Law hinders German research

Ban on importing new embryonic cell lines hurts international work, leading scientist says

Ned Stafford(scientistnews@yahoo.com)
May 9, 2004

Germany's embryonic stem cell law, which took effect just 2 years ago, needs to be changed if German researchers are to effectively cooperate with overseas scientists, according to Oliver Bruestle, one of Germany's most celebrated stem cell researchers.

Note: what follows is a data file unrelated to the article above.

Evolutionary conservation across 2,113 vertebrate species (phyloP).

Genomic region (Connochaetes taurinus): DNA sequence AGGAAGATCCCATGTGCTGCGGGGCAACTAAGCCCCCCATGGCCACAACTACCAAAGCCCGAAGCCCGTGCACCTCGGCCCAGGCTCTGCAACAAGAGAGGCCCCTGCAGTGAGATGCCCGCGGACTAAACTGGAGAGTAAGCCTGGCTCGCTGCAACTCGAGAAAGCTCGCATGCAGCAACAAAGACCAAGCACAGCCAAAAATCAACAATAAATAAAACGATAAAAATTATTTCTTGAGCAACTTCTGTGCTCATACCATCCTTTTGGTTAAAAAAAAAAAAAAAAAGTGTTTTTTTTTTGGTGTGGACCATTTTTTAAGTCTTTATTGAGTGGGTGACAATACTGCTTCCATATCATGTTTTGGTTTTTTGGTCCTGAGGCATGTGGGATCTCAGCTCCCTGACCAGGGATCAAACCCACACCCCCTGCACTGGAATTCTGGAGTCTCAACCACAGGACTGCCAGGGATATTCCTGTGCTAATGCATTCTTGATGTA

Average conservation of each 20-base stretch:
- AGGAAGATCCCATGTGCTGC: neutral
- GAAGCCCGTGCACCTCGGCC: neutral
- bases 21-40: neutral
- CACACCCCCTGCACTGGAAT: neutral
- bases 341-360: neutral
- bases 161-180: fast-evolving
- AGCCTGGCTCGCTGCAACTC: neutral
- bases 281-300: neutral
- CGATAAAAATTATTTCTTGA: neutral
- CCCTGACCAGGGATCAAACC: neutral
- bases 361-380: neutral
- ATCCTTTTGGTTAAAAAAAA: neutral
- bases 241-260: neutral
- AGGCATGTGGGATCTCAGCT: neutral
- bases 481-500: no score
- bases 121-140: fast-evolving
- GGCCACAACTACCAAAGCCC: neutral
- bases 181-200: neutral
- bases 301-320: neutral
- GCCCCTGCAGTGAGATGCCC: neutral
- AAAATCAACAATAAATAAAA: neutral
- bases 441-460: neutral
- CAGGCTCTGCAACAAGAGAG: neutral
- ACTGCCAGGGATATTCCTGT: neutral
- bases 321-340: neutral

But two government officials have suggested that that it will be at least several years before the Bundestag, Germany's lower house of Parliament, would even consider reopening discussion on the highly controversial issue.

The stem cell law, approved in compromise form by the Bundestag only after much parliamentary and public debate, states that only embryonic stem cells that date before January 1, 2002, can be imported into Germany.

Bruestle, head of the Institute for Reconstructive Neurobiology at the University of Bonn, was quoted in the German-language Financial Times Deutschland as saying that the import ban on newer embryonic cell lines must be lifted.

Bruestle told the daily newspaper that...

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